Othonna is a genus in the Sunflower Family (Asteraceae or Compositae), in the senecioid subdivision of the family. About 90 species are native to summer and winter rainfall areas of southern Africa, northward to Angola and Zimbabwe. The genus is especially diverse in the winter rainfall areas of South Africa.
Othonnas exhibit much variation in their life form or habit and may be shrubs, dwarf succulents or geophytes. Only the last group, called the "Othonna Bulbosa Group" (Magoswana 2016), is considered here. Members of this assemblage are characterized by having a tuberous root that is conical, fusiform or napiform. The foliage may be basal or cauline, with considerable variation in size, shape, color and vestiture. The mostly yellow flowers are arranged in radiate or discoid heads. The few Othonna species with purple flowers are found only in this tuberous group.
Most cultivated othonnas are in the domain of succulent collecting, and the geophytic species have been more recently introduced as an adjunct interest. The upper part of the tuber of these plants can be raised above the soil like a "caudex" with some success. In general the rootstock seems to prefer life underground, with the top of the tuber a centimeter or so below the surface. The same is true for species of Eriospermum, Brachystelma, etc.
The tuberous Othonna species are all or nearly all winter growers. They prefer bright light and cool nights in winter, followed by a dry summer rest. They are long lived in containers and can be propagated by root divisions and seed. Hand-pollination of two or more plants is required to generate seeds. A suitable soil mix for these plants is low in organic material (10-20%), and mostly consists of drainage material such as pumice or scoria, with 10-20% sand as a stabilizer. Some growers have found that the seed germinates much better if sown in spring, dry, and allowed to bake dry all summer before commencing watering in the fall.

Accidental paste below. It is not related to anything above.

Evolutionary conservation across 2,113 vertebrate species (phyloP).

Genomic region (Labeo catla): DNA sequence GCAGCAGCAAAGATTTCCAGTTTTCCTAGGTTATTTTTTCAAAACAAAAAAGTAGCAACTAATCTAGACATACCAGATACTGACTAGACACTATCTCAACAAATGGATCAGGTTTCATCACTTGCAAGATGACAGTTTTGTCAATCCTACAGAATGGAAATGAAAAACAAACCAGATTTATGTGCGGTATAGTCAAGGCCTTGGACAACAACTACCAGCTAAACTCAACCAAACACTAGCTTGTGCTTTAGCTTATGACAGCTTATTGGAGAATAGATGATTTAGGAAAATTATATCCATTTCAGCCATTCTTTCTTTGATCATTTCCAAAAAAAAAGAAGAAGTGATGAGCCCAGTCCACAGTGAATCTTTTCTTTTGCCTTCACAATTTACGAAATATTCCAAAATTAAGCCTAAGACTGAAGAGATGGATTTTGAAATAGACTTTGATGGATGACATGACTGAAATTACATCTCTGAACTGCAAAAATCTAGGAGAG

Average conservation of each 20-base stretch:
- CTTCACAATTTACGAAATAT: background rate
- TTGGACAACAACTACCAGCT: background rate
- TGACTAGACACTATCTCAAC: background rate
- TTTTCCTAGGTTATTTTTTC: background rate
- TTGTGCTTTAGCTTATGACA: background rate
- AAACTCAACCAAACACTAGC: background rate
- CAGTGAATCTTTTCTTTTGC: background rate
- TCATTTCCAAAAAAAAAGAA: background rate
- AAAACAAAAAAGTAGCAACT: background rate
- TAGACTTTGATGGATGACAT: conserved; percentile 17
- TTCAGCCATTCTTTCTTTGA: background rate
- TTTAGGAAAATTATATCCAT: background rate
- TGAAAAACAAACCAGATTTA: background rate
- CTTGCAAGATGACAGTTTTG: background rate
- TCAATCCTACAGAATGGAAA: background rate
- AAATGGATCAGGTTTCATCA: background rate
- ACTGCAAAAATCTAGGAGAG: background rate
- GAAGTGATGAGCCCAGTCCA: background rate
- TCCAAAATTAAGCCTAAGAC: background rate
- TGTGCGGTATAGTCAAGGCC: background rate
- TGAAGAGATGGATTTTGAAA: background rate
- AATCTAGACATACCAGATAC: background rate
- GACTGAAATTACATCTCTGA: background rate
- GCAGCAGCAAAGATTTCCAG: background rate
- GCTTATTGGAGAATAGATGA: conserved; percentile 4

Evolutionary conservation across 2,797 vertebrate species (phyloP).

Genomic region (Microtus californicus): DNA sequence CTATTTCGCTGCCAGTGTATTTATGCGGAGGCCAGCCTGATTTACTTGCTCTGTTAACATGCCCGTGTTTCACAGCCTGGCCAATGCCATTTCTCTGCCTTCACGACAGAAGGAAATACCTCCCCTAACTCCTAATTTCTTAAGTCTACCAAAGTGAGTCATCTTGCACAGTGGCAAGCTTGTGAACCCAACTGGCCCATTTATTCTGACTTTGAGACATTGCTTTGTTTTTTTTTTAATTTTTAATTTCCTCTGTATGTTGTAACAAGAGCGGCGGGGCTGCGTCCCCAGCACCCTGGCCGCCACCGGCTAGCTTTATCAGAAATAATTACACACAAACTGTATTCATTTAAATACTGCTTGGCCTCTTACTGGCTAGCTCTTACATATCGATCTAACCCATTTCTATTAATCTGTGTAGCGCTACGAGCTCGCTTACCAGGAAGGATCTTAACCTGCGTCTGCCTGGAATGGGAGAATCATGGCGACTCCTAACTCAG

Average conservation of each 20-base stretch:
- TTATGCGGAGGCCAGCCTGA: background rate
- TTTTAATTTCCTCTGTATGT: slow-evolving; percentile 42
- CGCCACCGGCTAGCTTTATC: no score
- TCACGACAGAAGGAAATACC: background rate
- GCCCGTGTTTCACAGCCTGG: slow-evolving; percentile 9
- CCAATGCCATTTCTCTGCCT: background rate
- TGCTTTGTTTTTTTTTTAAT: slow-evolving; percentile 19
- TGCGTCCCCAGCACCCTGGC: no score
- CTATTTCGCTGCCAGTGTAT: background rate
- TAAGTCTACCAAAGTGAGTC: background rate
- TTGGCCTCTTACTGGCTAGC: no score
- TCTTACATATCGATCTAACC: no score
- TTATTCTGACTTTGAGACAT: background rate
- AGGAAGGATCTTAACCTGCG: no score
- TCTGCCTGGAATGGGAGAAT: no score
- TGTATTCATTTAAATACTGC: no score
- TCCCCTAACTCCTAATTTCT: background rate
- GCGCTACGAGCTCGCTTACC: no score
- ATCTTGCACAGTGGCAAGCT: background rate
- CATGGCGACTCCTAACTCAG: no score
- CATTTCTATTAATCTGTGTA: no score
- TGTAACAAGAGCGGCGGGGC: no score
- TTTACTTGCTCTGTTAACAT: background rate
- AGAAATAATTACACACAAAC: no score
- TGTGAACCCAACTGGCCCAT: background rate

The name is probably from the Greek word, othonne, for linen or cloth, referring to the soft leaves of some species.
Othonna auriculifolia Licht. ex Less. is a species with a deep and rather slender main root, about 1-2 cm thick, and solitary flower heads. It flowers in winter (January) in California. It appears to be quite variable in nature and this name might be a label for a group of related species. Photos by Dylan Hannon of an example from Nieuwoudtville (ex Silverhill).
Photos from Dylan Hannon who writes of photo 1: "the following two entities could be called O. cf. auriculifolia:Namibia: Halenberg.'" and of photo 2 "this plant was collected by Michael Vassar (no. 4847), without locality at this time. I've given it the provisional name O. auriculifolia 'Crispa'."
Othonna cakilifolia DC. is a bulbous plant, but not a monocot. Known as Baboon cabbage, this species was named by De Candolle, in 1838, for the resemblance of its leaves to those of the genus Cakile, commonly called sea rocket. Photos 1 and 2 by Arnold Trachtenberg, remaining photos by Dylan Hannon from Lutzville, South Africa and Steven Hammer 2082.
Othonna cakilifolia hybrids are being created by Carl Frederick. He is growing and hybridizing Othonna cakilefolia and related species. Crossing yellow and purple/pink species has resulted in many differently-colored flowers. Some are pictured below.
Othonna digitata L.f. is from the Southwest Cape. The foliage and "non-yellow" flowers are distinctive. Photos by Dylan Hannon